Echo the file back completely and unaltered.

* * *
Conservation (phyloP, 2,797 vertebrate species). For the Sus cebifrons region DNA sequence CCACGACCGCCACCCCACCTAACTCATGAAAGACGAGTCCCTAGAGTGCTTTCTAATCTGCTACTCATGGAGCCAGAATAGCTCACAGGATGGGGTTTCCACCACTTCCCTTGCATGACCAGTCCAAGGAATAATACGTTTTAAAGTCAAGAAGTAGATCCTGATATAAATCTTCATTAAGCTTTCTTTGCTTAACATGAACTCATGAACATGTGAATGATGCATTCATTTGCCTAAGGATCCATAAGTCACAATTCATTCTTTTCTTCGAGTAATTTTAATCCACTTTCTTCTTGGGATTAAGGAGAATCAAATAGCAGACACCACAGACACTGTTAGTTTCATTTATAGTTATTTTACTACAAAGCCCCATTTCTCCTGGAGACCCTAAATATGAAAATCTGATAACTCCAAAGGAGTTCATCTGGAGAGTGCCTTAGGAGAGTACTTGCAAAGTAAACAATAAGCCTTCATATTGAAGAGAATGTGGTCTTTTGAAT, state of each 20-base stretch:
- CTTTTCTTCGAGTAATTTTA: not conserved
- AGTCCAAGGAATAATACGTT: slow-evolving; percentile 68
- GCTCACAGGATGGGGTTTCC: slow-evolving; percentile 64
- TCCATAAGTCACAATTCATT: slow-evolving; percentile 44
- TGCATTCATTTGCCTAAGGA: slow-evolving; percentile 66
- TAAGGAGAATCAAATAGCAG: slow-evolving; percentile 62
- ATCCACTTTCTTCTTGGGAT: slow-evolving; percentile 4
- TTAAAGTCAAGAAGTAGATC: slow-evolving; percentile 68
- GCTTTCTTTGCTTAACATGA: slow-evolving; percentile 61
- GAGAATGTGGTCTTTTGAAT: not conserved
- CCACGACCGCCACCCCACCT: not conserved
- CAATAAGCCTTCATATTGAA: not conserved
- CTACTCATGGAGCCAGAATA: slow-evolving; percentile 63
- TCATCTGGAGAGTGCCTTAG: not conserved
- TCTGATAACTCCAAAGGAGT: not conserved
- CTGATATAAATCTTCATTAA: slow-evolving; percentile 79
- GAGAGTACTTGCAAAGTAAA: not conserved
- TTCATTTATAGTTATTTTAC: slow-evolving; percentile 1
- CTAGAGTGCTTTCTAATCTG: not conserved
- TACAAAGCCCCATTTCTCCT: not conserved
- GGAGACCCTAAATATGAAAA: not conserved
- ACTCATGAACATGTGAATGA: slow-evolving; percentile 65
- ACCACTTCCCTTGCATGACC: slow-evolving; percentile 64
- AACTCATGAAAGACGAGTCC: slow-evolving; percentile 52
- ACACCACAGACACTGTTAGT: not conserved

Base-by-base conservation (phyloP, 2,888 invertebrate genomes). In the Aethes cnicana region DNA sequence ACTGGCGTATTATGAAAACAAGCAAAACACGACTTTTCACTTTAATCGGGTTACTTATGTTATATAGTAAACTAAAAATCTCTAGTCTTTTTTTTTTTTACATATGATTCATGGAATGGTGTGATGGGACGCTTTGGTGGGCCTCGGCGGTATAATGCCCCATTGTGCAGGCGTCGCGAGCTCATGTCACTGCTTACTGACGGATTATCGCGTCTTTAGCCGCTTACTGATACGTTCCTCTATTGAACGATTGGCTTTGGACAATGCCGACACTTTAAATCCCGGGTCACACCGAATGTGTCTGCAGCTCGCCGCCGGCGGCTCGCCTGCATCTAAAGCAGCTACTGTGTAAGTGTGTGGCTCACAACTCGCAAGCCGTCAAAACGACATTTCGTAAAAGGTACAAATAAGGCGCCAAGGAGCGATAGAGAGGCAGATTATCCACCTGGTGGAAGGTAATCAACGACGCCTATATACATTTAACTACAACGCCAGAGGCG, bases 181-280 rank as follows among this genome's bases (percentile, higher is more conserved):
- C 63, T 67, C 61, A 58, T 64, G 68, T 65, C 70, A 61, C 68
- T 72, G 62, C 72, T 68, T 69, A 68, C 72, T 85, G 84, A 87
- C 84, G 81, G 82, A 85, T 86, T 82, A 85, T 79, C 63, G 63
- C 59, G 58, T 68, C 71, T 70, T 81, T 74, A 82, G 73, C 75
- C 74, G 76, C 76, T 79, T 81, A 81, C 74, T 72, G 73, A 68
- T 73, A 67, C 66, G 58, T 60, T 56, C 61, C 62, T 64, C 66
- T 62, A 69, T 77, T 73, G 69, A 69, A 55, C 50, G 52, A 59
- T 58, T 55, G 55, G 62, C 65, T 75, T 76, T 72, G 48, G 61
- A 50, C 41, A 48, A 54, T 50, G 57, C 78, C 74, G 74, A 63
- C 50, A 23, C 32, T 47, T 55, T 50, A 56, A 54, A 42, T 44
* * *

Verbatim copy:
Conservation (phyloP, 2,797 vertebrate species). For the Sus cebifrons region DNA sequence CCACGACCGCCACCCCACCTAACTCATGAAAGACGAGTCCCTAGAGTGCTTTCTAATCTGCTACTCATGGAGCCAGAATAGCTCACAGGATGGGGTTTCCACCACTTCCCTTGCATGACCAGTCCAAGGAATAATACGTTTTAAAGTCAAGAAGTAGATCCTGATATAAATCTTCATTAAGCTTTCTTTGCTTAACATGAACTCATGAACATGTGAATGATGCATTCATTTGCCTAAGGATCCATAAGTCACAATTCATTCTTTTCTTCGAGTAATTTTAATCCACTTTCTTCTTGGGATTAAGGAGAATCAAATAGCAGACACCACAGACACTGTTAGTTTCATTTATAGTTATTTTACTACAAAGCCCCATTTCTCCTGGAGACCCTAAATATGAAAATCTGATAACTCCAAAGGAGTTCATCTGGAGAGTGCCTTAGGAGAGTACTTGCAAAGTAAACAATAAGCCTTCATATTGAAGAGAATGTGGTCTTTTGAAT, state of each 20-base stretch:
- CTTTTCTTCGAGTAATTTTA: not conserved
- AGTCCAAGGAATAATACGTT: slow-evolving; percentile 68
- GCTCACAGGATGGGGTTTCC: slow-evolving; percentile 64
- TCCATAAGTCACAATTCATT: slow-evolving; percentile 44
- TGCATTCATTTGCCTAAGGA: slow-evolving; percentile 66
- TAAGGAGAATCAAATAGCAG: slow-evolving; percentile 62
- ATCCACTTTCTTCTTGGGAT: slow-evolving; percentile 4
- TTAAAGTCAAGAAGTAGATC: slow-evolving; percentile 68
- GCTTTCTTTGCTTAACATGA: slow-evolving; percentile 61
- GAGAATGTGGTCTTTTGAAT: not conserved
- CCACGACCGCCACCCCACCT: not conserved
- CAATAAGCCTTCATATTGAA: not conserved
- CTACTCATGGAGCCAGAATA: slow-evolving; percentile 63
- TCATCTGGAGAGTGCCTTAG: not conserved
- TCTGATAACTCCAAAGGAGT: not conserved
- CTGATATAAATCTTCATTAA: slow-evolving; percentile 79
- GAGAGTACTTGCAAAGTAAA: not conserved
- TTCATTTATAGTTATTTTAC: slow-evolving; percentile 1
- CTAGAGTGCTTTCTAATCTG: not conserved
- TACAAAGCCCCATTTCTCCT: not conserved
- GGAGACCCTAAATATGAAAA: not conserved
- ACTCATGAACATGTGAATGA: slow-evolving; percentile 65
- ACCACTTCCCTTGCATGACC: slow-evolving; percentile 64
- AACTCATGAAAGACGAGTCC: slow-evolving; percentile 52
- ACACCACAGACACTGTTAGT: not conserved

Base-by-base conservation (phyloP, 2,888 invertebrate genomes). In the Aethes cnicana region DNA sequence ACTGGCGTATTATGAAAACAAGCAAAACACGACTTTTCACTTTAATCGGGTTACTTATGTTATATAGTAAACTAAAAATCTCTAGTCTTTTTTTTTTTTACATATGATTCATGGAATGGTGTGATGGGACGCTTTGGTGGGCCTCGGCGGTATAATGCCCCATTGTGCAGGCGTCGCGAGCTCATGTCACTGCTTACTGACGGATTATCGCGTCTTTAGCCGCTTACTGATACGTTCCTCTATTGAACGATTGGCTTTGGACAATGCCGACACTTTAAATCCCGGGTCACACCGAATGTGTCTGCAGCTCGCCGCCGGCGGCTCGCCTGCATCTAAAGCAGCTACTGTGTAAGTGTGTGGCTCACAACTCGCAAGCCGTCAAAACGACATTTCGTAAAAGGTACAAATAAGGCGCCAAGGAGCGATAGAGAGGCAGATTATCCACCTGGTGGAAGGTAATCAACGACGCCTATATACATTTAACTACAACGCCAGAGGCG, bases 181-280 rank as follows among this genome's bases (percentile, higher is more conserved):
- C 63, T 67, C 61, A 58, T 64, G 68, T 65, C 70, A 61, C 68
- T 72, G 62, C 72, T 68, T 69, A 68, C 72, T 85, G 84, A 87
- C 84, G 81, G 82, A 85, T 86, T 82, A 85, T 79, C 63, G 63
- C 59, G 58, T 68, C 71, T 70, T 81, T 74, A 82, G 73, C 75
- C 74, G 76, C 76, T 79, T 81, A 81, C 74, T 72, G 73, A 68
- T 73, A 67, C 66, G 58, T 60, T 56, C 61, C 62, T 64, C 66
- T 62, A 69, T 77, T 73, G 69, A 69, A 55, C 50, G 52, A 59
- T 58, T 55, G 55, G 62, C 65, T 75, T 76, T 72, G 48, G 61
- A 50, C 41, A 48, A 54, T 50, G 57, C 78, C 74, G 74, A 63
- C 50, A 23, C 32, T 47, T 55, T 50, A 56, A 54, A 42, T 44